• Join over 1.2 million students every month
  • Accelerate your learning by 29%
  • Unlimited access from just £6.99 per month

Describe the operation of Judicial Precedent.B. Identify and explain the advantages and disadvantages of precedent as a system of law making

Extracts from this document...

Introduction

In this essay I will be looking at the questions below which are: A. Describe the operation of Judicial Precedent. B. Identify and explain the advantages and disadvantages of precedent as a system of law making A. Describe the operation of Judicial Precedent. Answer: The operation of the Doctrine of judicial precedent is where the past decisions of the judges create law for future judges to follow. English precedent is based on the Latin, stare decisis, meaning stand by what has been decided. This system relies on the hierarchy of the courts. Every court is bound to follow any decision made by a court higher in the hierarchy and in general appellate courts are bound to follow their own decisions. At the top of the hierarchy is the European Court of Justice, this court only has jurisdiction over some areas of the law such as European law. ...read more.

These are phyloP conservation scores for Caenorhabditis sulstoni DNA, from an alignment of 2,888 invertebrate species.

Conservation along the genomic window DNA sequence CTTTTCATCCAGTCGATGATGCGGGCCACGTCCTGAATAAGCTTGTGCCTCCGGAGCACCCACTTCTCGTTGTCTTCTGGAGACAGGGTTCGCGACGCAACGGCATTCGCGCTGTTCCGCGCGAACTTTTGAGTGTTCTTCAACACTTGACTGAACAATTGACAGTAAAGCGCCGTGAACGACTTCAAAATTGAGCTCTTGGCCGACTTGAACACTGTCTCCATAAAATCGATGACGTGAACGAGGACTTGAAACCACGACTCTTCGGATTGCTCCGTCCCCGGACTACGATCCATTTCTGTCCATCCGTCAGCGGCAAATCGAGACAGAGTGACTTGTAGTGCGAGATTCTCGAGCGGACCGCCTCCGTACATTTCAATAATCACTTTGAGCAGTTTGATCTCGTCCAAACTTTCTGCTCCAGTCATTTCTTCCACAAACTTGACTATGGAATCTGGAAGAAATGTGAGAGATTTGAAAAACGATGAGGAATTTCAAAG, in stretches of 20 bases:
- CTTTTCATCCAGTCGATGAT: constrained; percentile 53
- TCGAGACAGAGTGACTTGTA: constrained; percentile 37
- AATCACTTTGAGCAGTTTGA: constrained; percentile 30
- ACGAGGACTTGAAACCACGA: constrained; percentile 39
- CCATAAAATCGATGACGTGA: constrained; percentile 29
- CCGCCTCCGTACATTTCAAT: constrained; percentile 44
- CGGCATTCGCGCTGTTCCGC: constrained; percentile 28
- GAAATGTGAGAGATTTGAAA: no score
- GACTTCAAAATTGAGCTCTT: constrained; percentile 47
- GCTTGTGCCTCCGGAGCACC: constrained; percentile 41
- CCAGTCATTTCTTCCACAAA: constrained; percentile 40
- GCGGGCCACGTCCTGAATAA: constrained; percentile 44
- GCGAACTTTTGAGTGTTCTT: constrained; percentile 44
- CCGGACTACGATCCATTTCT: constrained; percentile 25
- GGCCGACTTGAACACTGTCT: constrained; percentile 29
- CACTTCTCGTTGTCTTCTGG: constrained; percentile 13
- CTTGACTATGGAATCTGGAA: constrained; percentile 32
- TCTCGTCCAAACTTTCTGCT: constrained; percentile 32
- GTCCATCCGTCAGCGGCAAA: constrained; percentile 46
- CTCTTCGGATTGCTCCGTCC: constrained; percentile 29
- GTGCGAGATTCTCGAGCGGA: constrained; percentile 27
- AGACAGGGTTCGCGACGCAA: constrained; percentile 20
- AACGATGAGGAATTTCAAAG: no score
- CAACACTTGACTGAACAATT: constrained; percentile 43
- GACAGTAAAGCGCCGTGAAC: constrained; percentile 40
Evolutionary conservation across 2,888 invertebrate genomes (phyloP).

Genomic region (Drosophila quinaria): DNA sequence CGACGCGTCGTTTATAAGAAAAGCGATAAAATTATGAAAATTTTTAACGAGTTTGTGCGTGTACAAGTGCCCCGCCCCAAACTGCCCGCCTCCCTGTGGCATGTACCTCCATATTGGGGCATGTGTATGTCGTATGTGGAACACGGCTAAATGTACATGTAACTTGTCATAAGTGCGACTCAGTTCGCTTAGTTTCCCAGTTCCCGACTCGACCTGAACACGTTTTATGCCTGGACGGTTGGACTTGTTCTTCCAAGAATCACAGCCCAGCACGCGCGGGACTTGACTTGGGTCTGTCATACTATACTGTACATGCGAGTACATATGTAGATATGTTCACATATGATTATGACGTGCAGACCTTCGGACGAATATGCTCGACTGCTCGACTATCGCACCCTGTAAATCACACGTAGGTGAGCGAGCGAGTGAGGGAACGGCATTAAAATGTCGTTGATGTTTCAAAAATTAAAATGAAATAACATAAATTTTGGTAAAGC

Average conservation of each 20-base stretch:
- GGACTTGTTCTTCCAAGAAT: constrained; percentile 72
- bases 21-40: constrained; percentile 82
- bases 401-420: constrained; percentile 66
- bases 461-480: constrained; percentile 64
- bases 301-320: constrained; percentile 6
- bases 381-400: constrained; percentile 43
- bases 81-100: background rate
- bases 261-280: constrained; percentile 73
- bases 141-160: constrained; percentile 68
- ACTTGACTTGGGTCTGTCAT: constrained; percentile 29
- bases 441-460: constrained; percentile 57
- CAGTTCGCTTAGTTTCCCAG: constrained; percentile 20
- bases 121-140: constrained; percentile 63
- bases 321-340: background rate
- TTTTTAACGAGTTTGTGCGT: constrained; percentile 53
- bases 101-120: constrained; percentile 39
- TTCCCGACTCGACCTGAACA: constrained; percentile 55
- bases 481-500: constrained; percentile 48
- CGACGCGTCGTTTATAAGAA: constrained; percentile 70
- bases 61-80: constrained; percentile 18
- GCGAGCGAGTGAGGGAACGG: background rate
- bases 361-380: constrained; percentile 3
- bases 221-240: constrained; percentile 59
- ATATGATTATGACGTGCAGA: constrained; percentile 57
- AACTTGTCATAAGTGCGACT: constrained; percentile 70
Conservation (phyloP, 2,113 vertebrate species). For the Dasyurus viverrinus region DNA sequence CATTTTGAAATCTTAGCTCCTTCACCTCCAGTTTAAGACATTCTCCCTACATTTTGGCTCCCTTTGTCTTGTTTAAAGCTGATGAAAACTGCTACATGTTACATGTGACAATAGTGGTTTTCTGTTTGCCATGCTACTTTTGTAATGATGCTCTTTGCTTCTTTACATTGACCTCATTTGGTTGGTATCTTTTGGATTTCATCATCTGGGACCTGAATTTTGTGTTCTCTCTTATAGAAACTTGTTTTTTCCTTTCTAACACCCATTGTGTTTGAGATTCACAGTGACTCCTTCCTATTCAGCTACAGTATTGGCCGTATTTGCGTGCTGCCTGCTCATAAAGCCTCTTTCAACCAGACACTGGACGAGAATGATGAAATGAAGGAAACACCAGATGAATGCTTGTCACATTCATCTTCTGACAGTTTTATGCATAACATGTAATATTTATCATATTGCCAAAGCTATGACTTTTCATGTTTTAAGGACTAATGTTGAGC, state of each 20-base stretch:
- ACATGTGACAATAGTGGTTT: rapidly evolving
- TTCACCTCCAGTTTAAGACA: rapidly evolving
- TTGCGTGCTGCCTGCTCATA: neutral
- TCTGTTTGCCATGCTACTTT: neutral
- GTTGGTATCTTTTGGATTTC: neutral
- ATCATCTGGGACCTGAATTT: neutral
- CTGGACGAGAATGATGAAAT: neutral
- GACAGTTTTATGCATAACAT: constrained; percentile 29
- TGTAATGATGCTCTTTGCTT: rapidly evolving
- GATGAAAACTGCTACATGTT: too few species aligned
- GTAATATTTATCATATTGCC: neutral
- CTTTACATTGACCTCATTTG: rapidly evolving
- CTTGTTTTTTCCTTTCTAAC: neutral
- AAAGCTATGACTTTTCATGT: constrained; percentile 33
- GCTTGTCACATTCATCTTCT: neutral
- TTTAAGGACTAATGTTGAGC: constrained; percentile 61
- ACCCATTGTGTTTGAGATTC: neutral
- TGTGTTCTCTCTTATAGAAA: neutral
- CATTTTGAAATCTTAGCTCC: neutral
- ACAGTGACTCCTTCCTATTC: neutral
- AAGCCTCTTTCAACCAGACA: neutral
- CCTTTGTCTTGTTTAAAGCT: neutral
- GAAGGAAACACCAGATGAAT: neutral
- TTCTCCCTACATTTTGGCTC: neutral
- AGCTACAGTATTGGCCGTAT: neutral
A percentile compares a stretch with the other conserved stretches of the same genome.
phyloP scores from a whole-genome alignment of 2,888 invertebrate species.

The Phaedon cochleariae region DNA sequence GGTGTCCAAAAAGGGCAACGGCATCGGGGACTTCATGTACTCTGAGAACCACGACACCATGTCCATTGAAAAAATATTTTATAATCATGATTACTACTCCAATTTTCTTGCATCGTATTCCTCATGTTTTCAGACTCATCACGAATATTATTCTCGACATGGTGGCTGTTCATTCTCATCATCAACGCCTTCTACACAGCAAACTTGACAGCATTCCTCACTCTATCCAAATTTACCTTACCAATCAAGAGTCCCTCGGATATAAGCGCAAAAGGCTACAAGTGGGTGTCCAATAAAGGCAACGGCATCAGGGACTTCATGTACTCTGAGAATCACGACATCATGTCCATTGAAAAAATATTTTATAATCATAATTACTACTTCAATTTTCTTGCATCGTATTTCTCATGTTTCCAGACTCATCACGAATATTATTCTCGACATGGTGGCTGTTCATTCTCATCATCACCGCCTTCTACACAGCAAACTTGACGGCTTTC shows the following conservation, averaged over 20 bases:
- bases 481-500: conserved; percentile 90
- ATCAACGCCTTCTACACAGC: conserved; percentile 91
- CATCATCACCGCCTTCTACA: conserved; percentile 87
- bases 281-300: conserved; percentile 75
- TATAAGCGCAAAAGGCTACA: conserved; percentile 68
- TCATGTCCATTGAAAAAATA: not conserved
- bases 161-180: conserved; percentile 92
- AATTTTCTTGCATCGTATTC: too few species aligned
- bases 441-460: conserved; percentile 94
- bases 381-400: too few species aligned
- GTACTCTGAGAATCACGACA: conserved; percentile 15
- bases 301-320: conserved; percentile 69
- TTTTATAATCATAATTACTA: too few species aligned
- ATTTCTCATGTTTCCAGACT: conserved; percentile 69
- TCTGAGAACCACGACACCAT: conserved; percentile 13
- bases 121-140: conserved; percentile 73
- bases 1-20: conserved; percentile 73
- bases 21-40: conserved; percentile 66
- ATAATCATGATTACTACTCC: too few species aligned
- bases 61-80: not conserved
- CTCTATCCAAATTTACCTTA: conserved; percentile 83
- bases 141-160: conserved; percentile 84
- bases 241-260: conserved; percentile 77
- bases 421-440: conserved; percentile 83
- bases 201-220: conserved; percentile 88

Middle

Below the Court of Appeal are the divisional courts (Queen's Bench Division, Chancery Division and Family Division). The divisional courts have to follow their own decisions but again there are a few exceptions. Below the divisional courts are the High Court. The High Court has to follow all precedents of the higher courts and it binds the lower courts, it does not have to follow decisions but I generally does so. If the precedent was set by a court or higher status to the court deciding the new case, then the judges in the present case should follow the rule of law established in the earlier case. - But if the precedent is from a lower court in that hierarchy, the judge in the new case may not follow but will certainly consider it. ...read more.

Conclusion